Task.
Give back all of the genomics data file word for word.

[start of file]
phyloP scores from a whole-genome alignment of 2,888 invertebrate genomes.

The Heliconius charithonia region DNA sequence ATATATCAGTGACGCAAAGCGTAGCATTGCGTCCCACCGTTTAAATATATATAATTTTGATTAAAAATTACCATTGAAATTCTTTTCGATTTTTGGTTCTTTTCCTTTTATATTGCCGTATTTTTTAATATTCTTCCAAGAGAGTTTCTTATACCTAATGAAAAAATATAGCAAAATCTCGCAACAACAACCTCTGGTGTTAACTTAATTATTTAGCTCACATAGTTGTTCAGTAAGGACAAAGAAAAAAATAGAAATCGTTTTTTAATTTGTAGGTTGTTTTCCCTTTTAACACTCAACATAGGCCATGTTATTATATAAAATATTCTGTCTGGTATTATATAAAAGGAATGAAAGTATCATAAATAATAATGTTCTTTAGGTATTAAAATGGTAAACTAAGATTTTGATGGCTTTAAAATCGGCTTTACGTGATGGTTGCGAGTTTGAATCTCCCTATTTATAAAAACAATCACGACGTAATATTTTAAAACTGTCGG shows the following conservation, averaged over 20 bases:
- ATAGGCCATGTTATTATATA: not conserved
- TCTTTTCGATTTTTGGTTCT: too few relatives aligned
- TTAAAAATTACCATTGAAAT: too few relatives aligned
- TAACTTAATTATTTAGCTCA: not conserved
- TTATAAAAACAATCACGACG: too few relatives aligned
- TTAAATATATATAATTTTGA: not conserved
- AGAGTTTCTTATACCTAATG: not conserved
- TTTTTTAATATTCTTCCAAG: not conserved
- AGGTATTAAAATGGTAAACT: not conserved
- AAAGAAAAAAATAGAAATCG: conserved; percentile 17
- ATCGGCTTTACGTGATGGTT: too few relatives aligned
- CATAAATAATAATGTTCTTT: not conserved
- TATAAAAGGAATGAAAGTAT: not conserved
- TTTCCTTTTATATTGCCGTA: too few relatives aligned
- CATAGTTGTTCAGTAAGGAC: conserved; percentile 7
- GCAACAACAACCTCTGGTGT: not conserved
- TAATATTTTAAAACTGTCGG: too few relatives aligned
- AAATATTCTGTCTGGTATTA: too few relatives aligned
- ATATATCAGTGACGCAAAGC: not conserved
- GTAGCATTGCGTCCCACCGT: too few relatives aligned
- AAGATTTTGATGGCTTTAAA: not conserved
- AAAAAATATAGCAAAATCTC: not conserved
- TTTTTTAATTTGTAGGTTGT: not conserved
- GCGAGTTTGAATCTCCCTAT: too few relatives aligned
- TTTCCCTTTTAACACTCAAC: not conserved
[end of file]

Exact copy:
phyloP scores from a whole-genome alignment of 2,888 invertebrate genomes.

The Heliconius charithonia region DNA sequence ATATATCAGTGACGCAAAGCGTAGCATTGCGTCCCACCGTTTAAATATATATAATTTTGATTAAAAATTACCATTGAAATTCTTTTCGATTTTTGGTTCTTTTCCTTTTATATTGCCGTATTTTTTAATATTCTTCCAAGAGAGTTTCTTATACCTAATGAAAAAATATAGCAAAATCTCGCAACAACAACCTCTGGTGTTAACTTAATTATTTAGCTCACATAGTTGTTCAGTAAGGACAAAGAAAAAAATAGAAATCGTTTTTTAATTTGTAGGTTGTTTTCCCTTTTAACACTCAACATAGGCCATGTTATTATATAAAATATTCTGTCTGGTATTATATAAAAGGAATGAAAGTATCATAAATAATAATGTTCTTTAGGTATTAAAATGGTAAACTAAGATTTTGATGGCTTTAAAATCGGCTTTACGTGATGGTTGCGAGTTTGAATCTCCCTATTTATAAAAACAATCACGACGTAATATTTTAAAACTGTCGG shows the following conservation, averaged over 20 bases:
- ATAGGCCATGTTATTATATA: not conserved
- TCTTTTCGATTTTTGGTTCT: too few relatives aligned
- TTAAAAATTACCATTGAAAT: too few relatives aligned
- TAACTTAATTATTTAGCTCA: not conserved
- TTATAAAAACAATCACGACG: too few relatives aligned
- TTAAATATATATAATTTTGA: not conserved
- AGAGTTTCTTATACCTAATG: not conserved
- TTTTTTAATATTCTTCCAAG: not conserved
- AGGTATTAAAATGGTAAACT: not conserved
- AAAGAAAAAAATAGAAATCG: conserved; percentile 17
- ATCGGCTTTACGTGATGGTT: too few relatives aligned
- CATAAATAATAATGTTCTTT: not conserved
- TATAAAAGGAATGAAAGTAT: not conserved
- TTTCCTTTTATATTGCCGTA: too few relatives aligned
- CATAGTTGTTCAGTAAGGAC: conserved; percentile 7
- GCAACAACAACCTCTGGTGT: not conserved
- TAATATTTTAAAACTGTCGG: too few relatives aligned
- AAATATTCTGTCTGGTATTA: too few relatives aligned
- ATATATCAGTGACGCAAAGC: not conserved
- GTAGCATTGCGTCCCACCGT: too few relatives aligned
- AAGATTTTGATGGCTTTAAA: not conserved
- AAAAAATATAGCAAAATCTC: not conserved
- TTTTTTAATTTGTAGGTTGT: not conserved
- GCGAGTTTGAATCTCCCTAT: too few relatives aligned
- TTTCCCTTTTAACACTCAAC: not conserved